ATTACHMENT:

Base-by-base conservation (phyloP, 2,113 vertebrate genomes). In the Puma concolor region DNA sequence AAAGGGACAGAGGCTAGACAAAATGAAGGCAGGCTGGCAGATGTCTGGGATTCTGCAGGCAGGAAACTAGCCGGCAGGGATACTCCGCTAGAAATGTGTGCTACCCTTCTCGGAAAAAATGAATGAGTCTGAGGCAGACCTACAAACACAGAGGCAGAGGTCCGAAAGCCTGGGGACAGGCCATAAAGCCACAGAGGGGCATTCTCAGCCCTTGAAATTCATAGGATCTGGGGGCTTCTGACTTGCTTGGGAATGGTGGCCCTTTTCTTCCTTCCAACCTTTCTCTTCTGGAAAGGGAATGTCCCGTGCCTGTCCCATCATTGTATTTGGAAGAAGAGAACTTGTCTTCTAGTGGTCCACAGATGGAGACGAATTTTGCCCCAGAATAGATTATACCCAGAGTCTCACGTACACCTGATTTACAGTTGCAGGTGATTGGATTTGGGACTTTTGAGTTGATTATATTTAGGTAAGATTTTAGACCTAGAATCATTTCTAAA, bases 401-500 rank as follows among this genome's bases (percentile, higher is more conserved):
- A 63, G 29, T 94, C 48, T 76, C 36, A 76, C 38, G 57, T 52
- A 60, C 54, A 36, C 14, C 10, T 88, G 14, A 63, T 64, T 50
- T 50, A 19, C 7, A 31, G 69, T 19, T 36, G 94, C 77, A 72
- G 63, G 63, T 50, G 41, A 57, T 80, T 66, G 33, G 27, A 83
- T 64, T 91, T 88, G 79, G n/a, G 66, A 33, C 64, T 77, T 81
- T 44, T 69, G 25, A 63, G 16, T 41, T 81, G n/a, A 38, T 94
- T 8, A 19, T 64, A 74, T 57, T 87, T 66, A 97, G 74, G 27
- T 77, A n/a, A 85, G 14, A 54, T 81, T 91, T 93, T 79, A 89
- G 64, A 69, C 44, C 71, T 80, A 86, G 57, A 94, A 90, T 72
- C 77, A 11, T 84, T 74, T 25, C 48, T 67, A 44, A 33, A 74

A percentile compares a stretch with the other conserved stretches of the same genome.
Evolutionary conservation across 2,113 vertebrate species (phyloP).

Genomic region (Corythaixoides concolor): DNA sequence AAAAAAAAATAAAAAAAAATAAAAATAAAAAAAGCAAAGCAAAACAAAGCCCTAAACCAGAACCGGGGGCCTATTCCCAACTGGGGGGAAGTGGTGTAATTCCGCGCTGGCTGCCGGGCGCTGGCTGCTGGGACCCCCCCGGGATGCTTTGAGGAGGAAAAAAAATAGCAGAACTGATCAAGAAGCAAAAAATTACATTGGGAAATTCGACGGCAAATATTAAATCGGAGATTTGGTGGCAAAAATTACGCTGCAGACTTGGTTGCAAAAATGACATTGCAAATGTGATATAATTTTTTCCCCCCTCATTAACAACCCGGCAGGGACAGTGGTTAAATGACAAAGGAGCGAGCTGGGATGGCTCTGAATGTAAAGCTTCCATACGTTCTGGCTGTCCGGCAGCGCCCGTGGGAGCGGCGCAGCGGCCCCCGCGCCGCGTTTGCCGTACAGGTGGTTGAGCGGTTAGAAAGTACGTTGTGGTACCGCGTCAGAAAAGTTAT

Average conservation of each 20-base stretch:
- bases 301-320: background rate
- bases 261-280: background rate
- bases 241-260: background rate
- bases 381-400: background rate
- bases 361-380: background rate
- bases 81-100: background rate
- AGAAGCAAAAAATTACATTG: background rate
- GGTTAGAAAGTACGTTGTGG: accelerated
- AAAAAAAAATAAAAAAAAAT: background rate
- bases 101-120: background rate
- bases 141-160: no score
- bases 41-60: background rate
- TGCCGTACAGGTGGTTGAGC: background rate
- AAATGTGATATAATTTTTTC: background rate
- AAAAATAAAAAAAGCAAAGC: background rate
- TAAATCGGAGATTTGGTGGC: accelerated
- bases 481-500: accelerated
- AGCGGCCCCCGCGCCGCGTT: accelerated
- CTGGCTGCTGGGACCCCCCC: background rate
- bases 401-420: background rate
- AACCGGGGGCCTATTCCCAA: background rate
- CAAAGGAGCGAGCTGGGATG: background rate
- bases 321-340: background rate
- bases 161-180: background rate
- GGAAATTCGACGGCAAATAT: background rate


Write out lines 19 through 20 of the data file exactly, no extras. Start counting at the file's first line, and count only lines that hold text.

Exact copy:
- bases 381-400: background rate
- bases 361-380: background rate